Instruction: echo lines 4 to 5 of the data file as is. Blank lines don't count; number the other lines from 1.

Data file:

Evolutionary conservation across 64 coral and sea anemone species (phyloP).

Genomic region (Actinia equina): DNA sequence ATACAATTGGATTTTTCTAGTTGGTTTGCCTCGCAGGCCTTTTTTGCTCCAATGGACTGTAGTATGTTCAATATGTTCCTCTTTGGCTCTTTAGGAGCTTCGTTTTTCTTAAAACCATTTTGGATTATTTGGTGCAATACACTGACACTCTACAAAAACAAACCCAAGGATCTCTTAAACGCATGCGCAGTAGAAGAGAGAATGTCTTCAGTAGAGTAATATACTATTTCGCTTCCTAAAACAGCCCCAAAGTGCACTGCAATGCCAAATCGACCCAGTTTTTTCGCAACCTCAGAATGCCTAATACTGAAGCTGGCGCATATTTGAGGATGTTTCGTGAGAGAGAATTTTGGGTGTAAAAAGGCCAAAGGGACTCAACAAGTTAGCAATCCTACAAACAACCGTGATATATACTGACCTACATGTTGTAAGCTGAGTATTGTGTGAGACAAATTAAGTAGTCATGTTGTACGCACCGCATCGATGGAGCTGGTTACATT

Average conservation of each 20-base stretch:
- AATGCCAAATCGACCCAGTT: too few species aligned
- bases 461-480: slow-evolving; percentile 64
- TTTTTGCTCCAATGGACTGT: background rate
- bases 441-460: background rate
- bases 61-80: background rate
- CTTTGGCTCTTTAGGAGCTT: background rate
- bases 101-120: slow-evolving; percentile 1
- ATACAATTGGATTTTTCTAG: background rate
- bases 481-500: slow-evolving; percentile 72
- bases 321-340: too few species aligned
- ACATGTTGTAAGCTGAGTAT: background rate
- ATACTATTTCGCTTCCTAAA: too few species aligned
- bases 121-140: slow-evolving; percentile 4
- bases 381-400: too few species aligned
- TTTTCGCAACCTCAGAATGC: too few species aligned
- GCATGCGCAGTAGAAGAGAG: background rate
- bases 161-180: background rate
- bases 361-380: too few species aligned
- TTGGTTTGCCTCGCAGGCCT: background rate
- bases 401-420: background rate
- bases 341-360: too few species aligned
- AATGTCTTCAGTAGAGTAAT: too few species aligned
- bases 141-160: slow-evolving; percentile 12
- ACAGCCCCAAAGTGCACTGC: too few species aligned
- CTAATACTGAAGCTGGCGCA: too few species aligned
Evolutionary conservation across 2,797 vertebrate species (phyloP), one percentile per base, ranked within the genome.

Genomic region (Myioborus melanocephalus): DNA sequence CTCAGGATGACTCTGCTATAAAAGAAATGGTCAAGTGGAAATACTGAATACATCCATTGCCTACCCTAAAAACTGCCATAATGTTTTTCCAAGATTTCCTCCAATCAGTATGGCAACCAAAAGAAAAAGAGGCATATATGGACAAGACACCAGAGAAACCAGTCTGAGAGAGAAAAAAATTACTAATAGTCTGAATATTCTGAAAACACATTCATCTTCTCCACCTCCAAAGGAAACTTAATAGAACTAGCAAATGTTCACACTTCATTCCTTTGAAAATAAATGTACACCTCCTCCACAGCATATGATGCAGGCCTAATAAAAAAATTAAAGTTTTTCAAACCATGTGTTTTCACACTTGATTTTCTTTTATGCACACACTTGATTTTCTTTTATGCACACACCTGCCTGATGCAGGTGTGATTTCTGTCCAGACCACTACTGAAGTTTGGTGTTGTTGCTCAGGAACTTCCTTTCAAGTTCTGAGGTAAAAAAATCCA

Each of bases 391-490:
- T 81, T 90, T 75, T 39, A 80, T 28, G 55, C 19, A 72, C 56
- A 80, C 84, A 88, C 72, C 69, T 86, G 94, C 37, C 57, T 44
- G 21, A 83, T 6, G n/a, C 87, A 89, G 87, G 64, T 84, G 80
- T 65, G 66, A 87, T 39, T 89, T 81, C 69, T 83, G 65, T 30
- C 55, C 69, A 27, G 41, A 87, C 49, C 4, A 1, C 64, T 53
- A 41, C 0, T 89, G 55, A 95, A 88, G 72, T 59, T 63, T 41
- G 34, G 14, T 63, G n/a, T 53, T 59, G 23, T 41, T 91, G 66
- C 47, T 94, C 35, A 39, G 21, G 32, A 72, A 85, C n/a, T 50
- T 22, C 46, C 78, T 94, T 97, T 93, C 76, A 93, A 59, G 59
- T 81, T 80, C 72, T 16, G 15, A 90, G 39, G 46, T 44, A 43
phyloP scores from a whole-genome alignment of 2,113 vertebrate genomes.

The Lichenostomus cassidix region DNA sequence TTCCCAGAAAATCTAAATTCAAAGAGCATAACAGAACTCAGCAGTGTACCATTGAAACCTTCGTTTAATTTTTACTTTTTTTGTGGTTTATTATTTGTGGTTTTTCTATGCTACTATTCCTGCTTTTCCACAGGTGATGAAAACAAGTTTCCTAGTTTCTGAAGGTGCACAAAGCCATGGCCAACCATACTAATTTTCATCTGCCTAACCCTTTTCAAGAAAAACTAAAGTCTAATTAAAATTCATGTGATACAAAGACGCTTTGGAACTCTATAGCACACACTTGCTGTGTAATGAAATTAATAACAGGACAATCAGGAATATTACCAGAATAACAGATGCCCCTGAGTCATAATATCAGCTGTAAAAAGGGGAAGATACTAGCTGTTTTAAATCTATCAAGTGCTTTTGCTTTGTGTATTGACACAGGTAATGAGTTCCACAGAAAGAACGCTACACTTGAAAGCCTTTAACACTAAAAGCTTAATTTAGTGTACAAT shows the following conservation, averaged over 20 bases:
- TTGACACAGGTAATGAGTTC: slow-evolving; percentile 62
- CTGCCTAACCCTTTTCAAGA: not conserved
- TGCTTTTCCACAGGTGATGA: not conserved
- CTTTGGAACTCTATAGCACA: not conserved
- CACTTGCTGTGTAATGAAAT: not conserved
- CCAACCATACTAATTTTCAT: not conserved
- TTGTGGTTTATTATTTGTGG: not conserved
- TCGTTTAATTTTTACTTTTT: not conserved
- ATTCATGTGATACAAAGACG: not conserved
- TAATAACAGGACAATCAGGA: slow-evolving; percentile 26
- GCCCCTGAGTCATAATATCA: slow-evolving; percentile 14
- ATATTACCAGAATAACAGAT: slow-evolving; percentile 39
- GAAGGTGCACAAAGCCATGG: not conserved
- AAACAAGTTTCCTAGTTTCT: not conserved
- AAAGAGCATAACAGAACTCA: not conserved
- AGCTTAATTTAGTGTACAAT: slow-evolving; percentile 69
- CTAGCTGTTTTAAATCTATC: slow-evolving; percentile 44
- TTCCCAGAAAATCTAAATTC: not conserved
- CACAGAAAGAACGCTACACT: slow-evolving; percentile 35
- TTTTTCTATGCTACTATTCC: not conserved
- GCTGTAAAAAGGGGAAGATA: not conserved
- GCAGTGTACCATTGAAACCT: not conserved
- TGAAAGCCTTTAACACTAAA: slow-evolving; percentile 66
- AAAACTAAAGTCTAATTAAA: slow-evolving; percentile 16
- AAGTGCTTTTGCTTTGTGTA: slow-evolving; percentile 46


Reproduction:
- AATGCCAAATCGACCCAGTT: too few species aligned
- bases 461-480: slow-evolving; percentile 64